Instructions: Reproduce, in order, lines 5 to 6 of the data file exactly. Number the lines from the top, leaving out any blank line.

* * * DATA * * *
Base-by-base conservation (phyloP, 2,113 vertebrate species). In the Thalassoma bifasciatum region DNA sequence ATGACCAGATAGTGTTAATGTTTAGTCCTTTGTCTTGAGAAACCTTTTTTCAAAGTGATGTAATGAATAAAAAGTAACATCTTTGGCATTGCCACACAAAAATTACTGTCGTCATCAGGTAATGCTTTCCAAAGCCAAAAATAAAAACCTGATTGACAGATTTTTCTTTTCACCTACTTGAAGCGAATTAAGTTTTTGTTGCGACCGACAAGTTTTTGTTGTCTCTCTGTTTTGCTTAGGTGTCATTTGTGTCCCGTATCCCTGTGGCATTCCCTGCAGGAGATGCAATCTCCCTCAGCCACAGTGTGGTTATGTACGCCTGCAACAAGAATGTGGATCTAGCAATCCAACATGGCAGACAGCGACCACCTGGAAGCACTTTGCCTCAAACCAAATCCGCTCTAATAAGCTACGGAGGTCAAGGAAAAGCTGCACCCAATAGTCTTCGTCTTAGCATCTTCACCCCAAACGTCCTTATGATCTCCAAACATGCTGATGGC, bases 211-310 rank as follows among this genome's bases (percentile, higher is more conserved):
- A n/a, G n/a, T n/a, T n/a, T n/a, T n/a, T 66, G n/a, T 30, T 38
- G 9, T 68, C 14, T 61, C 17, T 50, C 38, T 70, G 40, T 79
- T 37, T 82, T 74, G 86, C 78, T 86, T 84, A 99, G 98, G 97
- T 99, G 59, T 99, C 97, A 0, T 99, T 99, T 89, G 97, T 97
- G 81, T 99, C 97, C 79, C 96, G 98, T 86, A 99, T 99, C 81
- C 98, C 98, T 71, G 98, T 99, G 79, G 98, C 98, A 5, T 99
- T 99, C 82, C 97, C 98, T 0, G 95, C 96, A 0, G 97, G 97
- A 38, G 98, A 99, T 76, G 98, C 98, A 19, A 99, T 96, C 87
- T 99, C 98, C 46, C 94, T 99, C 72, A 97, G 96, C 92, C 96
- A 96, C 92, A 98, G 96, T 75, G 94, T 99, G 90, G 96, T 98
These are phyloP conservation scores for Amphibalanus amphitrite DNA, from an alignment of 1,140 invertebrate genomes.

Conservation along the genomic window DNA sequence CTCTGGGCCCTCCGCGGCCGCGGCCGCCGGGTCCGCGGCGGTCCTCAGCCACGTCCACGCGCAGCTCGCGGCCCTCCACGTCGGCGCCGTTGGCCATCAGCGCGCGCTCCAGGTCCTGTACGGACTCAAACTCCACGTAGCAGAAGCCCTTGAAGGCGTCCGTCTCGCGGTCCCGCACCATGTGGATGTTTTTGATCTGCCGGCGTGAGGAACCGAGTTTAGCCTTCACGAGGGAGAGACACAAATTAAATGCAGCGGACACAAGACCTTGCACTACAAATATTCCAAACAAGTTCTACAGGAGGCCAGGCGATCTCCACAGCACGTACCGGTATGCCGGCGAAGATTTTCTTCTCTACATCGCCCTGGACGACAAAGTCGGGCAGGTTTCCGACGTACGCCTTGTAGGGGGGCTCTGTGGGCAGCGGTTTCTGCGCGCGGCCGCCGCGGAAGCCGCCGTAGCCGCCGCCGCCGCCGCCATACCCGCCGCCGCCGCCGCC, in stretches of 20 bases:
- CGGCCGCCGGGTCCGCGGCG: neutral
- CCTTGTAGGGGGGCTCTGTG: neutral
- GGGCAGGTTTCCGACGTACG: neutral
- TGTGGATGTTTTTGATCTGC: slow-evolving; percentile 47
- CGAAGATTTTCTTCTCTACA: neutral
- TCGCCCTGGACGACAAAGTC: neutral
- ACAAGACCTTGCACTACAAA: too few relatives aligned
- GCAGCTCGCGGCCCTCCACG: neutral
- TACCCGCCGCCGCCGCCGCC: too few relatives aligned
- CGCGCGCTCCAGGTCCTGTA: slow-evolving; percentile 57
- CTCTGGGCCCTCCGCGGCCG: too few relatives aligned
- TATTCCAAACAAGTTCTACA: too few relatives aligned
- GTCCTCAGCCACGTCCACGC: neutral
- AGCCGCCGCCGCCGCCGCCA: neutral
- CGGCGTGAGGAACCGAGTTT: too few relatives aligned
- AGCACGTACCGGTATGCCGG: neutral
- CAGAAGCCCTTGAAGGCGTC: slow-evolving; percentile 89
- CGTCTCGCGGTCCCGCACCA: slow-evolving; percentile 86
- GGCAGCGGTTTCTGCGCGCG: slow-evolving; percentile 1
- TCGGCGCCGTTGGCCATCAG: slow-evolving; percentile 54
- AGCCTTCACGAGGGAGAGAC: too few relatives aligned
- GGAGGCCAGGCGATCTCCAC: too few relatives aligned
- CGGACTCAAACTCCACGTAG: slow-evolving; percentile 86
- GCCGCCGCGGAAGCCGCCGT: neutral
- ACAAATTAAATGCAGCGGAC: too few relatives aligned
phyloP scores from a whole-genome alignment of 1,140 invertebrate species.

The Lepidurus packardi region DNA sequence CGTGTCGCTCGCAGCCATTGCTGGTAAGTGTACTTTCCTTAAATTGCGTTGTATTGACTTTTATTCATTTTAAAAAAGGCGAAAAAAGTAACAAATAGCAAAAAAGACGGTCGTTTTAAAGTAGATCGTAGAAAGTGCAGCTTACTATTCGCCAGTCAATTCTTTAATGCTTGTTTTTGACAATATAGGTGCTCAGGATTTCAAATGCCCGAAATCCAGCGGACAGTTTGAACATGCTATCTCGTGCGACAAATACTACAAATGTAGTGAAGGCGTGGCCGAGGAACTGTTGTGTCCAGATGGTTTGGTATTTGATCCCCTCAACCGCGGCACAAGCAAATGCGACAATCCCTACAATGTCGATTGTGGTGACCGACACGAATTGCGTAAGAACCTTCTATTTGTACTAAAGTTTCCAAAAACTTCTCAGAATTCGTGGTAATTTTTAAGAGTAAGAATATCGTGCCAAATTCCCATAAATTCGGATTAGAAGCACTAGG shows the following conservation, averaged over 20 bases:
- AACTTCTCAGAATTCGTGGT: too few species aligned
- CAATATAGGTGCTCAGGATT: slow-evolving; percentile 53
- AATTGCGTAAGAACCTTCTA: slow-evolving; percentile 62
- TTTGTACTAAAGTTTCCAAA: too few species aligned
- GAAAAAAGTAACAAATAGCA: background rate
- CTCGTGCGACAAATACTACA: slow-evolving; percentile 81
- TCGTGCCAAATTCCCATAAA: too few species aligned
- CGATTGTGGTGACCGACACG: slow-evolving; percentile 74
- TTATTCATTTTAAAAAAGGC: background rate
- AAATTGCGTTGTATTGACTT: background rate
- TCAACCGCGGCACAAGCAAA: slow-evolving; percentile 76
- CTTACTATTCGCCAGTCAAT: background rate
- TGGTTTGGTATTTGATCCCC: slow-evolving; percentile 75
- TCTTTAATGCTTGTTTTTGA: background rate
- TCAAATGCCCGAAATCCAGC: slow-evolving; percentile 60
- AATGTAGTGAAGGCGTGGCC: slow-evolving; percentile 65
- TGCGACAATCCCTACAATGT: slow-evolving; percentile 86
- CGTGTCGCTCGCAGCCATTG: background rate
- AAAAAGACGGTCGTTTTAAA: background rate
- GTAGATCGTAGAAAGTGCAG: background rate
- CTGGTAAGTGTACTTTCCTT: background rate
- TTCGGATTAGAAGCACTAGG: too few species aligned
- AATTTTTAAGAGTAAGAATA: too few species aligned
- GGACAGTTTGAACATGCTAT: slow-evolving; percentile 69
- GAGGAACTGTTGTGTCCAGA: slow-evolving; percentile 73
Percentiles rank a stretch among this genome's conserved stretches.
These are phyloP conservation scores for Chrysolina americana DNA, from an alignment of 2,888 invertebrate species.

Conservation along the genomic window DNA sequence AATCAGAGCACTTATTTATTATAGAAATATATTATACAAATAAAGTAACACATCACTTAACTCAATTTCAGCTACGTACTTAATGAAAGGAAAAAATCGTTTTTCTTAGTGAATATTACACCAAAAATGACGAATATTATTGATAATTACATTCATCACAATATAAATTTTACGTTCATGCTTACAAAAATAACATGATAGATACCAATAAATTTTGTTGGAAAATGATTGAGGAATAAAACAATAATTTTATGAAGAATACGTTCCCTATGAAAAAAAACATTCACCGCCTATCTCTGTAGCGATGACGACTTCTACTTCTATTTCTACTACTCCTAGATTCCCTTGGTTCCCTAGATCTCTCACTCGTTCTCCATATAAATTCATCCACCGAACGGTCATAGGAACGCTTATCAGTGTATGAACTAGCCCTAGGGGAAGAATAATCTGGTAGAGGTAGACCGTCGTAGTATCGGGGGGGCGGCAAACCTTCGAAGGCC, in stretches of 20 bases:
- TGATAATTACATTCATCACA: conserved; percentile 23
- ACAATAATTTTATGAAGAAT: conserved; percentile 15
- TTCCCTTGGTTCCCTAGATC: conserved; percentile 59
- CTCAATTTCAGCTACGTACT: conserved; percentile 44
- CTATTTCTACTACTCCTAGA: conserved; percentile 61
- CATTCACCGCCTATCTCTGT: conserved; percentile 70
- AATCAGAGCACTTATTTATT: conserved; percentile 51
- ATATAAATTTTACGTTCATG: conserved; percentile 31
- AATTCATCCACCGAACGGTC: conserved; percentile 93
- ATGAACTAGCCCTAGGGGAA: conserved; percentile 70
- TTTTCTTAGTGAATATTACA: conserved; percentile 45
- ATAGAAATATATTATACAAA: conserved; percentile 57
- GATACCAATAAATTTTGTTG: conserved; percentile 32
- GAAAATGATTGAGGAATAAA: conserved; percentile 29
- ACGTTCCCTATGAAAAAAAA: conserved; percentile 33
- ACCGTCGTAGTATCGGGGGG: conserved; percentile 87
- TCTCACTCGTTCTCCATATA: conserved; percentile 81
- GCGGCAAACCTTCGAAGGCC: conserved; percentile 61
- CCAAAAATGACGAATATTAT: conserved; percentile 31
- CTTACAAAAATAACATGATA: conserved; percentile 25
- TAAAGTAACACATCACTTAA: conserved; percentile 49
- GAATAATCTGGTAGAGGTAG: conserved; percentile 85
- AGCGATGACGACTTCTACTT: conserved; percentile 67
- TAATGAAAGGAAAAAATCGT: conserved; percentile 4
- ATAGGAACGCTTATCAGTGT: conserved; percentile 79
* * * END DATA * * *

- T 99, G 59, T 99, C 97, A 0, T 99, T 99, T 89, G 97, T 97
- G 81, T 99, C 97, C 79, C 96, G 98, T 86, A 99, T 99, C 81